You are loved and matter more than you realize, more than your mind wants you to think. We can’t begin to know or understand what you are going through but we are trying to be there for you and walk with you through the darkness. We’ll keep our eyes open and be extra sensitive to your changes. We will keep asking how you are, we’ll keep calling, we’ll keep trying to reach you.
Where do we go from here?
Loss plagues us, leaving the world dimmer, our lives darker, and our hope more fragile. Death shouldn’t be a scary subject, it’s a part of life. But when someone chooses to leave, it creates a deep hole that threatens to pull in everyone who gets close.
Be kind because you never know what struggles someone is going through. Stay connected and check in on the people in your life, even if they seem strong or tell you they’re fine. Don’t hide from tough conversations. It’s tireless and heart-breaking and necessary. Maybe if we allow ourselves to be more vulnerable, allow our feelings out in the open, and change the way we think, express, and react, we can be better humans.
- We love people harder. Be willing to listen, to take them to the doctor, and to check in.
- We celebrate and honor the people who left too soon.
- We try to understand mental illness better. We read books, listen to the news, attend events, and talk to friends.
- We don’t shy away from the awkward and hard conversations.
- We won’t be afraid to ask “are you ok” to a friend or stranger who looks like they need help.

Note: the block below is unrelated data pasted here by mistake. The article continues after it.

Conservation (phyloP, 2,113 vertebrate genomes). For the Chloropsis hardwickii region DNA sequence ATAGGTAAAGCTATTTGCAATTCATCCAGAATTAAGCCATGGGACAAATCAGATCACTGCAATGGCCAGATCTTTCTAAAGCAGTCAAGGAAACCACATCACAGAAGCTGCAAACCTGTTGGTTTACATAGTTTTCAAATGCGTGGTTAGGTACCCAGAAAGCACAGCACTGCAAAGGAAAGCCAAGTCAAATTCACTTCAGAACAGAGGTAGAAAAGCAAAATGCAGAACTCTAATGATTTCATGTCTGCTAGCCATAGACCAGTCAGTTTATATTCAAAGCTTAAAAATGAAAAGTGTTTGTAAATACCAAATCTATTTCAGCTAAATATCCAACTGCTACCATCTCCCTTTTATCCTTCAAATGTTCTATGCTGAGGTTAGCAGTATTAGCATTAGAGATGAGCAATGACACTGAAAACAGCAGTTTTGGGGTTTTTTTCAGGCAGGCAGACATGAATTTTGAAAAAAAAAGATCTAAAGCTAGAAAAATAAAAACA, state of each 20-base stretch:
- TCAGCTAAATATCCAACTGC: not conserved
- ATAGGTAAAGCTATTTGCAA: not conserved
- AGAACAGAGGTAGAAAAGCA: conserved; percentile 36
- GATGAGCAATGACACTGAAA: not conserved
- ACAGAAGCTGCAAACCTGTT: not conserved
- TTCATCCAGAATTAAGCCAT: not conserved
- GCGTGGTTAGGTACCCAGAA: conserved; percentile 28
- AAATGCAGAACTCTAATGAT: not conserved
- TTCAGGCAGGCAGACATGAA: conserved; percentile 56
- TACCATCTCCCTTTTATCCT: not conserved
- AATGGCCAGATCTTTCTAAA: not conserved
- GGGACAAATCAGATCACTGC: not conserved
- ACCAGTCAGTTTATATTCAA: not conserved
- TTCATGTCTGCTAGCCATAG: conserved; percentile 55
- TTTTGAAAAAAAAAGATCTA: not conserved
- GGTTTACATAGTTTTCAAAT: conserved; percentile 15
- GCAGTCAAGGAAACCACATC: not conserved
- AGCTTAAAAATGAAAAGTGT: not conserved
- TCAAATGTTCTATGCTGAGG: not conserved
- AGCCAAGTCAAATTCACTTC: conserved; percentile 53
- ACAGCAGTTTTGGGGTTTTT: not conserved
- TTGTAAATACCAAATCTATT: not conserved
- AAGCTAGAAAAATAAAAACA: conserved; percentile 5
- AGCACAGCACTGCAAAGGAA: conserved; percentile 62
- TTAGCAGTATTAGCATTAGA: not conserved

- We are honest about how we feel. It’s ok to not be ok.
- We are thoughtful about what we say. These are real illnesses with difficult outcomes. Don’t joke about being OCD because you’re tidy or describe moody people as being bipolar. Don’t use the phrase “I want to kill myself” when you’re faced with a boring or annoying situation or person.
- We support organizations that are working towards changing policy, funding research, and providing resources.
Honoring Anthony Bourdain
If you want to get to know Anthony Bourdain and relish in the work he left behind, here are some links you should check out. If you have Netflix, Anthony Bourdain’s show Parts Unknown is fabulous.
- The essay he wrote about his childhood
- Tribute to how he told the truth
- Tribute to how his cookbooks touch us
- Collection of tributes from the culinary industry
Resources to Understand Mental Illness, Depression, and More
Books – Memoirs
- Reasons to Stay Alive by Matt Haig
- Furiously Happy: A Funny Book About Horrible Things by Jenny Lawson
- Everything is Horrible and Wonderful by Stephanie Wittels Wachs
Books – Nonfiction
- Lost Connections: Uncovering the Real Causes of Depression – and the Unexpected Solutions by Johann Hari
- Notes on a Nervous Planet by Matt Haig
- The Kevin Show by Mary Pilon
Books – Fiction
- Turtles All The Way Down by John Green
- It’s Kind of a Funny Story by Ned Vizzini
- Everything Here is Beautiful by Mira T. Lee
- The Astonishing Color of After by Emily X.R. Pan
- History Is All You Left Me by Adam Silvera
On the Web
- TED Talks: Here and Here
- Modern Loss Website
- 10 Podcasts About Mental Health
- This Instagram account
- Information from the National Institute of Mental Health
- NPR article about the stats
- Infographic PDF about U.S. Mental Health Facts
- Kate’s Story
- This post from my friend Terra
Have any recommendations on resources or anything you want to share? Write a comment below!
P.S. It’s ok to have feelings. Take a look at this post about living through the sadness.